After more than 35 years as a TV producer/director in Washington, D.C., life has relocated me to my hometown outside Philadelphia, PA. I was once a NotMom by choice, but when I married, I became a NotMom by chance. A familiar tale. Now, I’m divorced and enjoying a good relationship with my adult stepdaughter. Through it all, I’ve been passionate about cooking good food and baking delicious desserts.
I was never a big vegetable eater, but when I moved into adulthood I made a conscious decision to get better about it. In my kiddie days, I was 100% carnivore. Give me chicken, beef, pork, lamb…but absolutely nothing green. And, nothing that smelled funny. Or looked funny. And to my kid-vision there were plenty of those food group options at any given time.
My first encounter with spaghetti was filled with skepticism. It’s one of those really clear childhood memories. There was one of those family dinner days at my oldest brother’s school, and my mother was trying to cajole her picky-eater daughter to just try a bite of this long squiggly stuff dipped in red sauce.
When she suggested that it tasted like pizza, I finally relented, and it was giddy kiddie love at first bite. Pasta love is still strong.
And for years, the only cheese I would eat other than the delicious melty mozzarella that topped the pizzas from LaRoma’s pizzeria was provolone. That love came compliments of my other brother, who pulled me a little yummy taste of Italian-seasoned cheese from his own hoagie…another one of those moments I remember clearly.
I wanted another piece. And another piece. Of course, he wasn’t willing to strip out all the cheese for me, but he might have been willing to share piece of his sub had I been willing to bite into something that included layers of tomatoes and lettuce. I was not.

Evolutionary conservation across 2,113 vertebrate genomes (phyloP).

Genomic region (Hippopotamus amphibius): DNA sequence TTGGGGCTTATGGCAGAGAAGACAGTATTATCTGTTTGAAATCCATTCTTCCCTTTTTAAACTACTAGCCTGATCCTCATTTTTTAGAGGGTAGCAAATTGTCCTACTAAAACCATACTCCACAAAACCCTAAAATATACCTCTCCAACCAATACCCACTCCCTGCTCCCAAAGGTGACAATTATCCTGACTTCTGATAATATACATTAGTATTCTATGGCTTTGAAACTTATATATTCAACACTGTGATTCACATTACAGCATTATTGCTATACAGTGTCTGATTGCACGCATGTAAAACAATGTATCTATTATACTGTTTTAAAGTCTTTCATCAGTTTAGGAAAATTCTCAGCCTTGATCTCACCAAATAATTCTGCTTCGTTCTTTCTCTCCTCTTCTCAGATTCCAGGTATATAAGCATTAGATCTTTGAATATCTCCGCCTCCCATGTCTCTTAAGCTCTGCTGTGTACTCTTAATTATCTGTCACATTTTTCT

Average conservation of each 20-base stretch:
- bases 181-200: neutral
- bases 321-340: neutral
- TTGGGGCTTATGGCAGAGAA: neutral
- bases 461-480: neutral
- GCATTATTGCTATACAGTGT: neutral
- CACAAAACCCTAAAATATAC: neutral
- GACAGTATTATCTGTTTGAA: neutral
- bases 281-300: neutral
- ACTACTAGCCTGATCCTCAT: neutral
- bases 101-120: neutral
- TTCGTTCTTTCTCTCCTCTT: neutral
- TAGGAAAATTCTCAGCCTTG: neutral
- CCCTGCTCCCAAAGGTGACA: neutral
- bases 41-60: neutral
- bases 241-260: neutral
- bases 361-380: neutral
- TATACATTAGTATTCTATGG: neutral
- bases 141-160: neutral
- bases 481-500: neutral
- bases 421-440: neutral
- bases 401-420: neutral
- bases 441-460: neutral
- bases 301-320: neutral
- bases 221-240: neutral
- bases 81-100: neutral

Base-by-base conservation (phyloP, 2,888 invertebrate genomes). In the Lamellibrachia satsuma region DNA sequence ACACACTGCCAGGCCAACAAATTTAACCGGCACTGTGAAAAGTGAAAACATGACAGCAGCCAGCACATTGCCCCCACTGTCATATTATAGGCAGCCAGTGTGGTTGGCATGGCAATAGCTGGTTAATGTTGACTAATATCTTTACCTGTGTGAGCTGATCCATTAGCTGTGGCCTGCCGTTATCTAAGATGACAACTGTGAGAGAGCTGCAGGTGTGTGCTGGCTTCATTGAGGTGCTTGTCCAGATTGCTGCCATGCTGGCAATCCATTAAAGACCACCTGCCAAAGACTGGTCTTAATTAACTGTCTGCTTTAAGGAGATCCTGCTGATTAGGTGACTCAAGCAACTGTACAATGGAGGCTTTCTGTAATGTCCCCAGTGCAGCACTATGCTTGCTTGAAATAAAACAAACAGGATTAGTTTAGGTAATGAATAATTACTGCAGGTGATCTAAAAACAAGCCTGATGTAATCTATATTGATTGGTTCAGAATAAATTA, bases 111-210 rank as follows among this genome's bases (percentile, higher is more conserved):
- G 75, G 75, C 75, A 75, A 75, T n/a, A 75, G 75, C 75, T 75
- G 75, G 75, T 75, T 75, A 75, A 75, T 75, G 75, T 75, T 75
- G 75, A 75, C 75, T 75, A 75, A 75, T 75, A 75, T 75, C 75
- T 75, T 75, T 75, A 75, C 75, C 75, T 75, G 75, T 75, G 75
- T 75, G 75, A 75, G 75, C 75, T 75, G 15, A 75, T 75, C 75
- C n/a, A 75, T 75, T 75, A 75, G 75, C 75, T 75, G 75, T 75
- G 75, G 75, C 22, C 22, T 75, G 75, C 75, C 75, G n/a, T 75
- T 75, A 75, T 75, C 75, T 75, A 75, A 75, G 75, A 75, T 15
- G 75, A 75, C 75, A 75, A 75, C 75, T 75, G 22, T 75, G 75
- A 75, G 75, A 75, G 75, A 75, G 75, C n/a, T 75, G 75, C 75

One of the first things I learned at the beginning of my “eat more vegetables” journey was that a sub sandwich was, indeed, a great place to hide vegetables. Hey…lettuce and onion and peppers and pickles count! And I could slide in some sliced cucumbers or some cabbage slaw. I also learned that some vegetables could actually be disguised! They could lose their plant-based identities in something else. One of the best? Spaghetti squash!
Years into the journey, I’m much better about eating vegetables. I’m a big fan of steamed broccoli, sautéed kale, collard greens, cabbage, salad and…Brussels sprouts! My mother passed away many years ago, but sometimes when I am completely enjoying something vegetable, my mind hears an echo of her voice saying, “I couldn’t even get you to eat peas!” Well, Mom, you still couldn’t. I still hate peas.
But, I thank her for my introduction to spaghetti because it opened the door for me to try spaghetti squash. What a wonderful thing…a vegetable that can be disguised as pasta! For the most part, I do give it the traditional pasta treatment…toss it with a tomato-based sauce and top with cheese. This recipe from serves it up as a pizza. I confess, though, as I’m still more carnivore than vegetarian, I’d still prefer to top my pizza with pepperoni.
Spaghetti Squash and Portobello Mushroom Pizza – Serves 2
• 2 large portobello mushroom caps
• 1 cup cooked spaghetti squash
• 1/2 cup marinara sauce (a jar of pizza sauce would work, or even salsa)
• 1 oz. fancy shredded cheese
• Pinch of dried basil
1. Preheat the oven to 425 degrees.
2. Line a cookie sheet with aluminum foil.
3. Wipe the mushroom caps clean and remove the stems.
4. Place the caps upside the cookie sheet.
5. Top each cap with the cut squash, half the sauce and half the cheese.
6. Sprinkle with a little basil and cook for about 10 minutes until cheese melts and mushrooms soften.
This recipe was originally published at GreenLiteBites.com.
Disclaimer: Views and opinions expressed here are entirely my own. I will only endorse products or services reviewed through my own experience. Featured recipes tagged ‘adapted from’ have been modified and tested by me. Any recipe that I have not personally tested will be noted.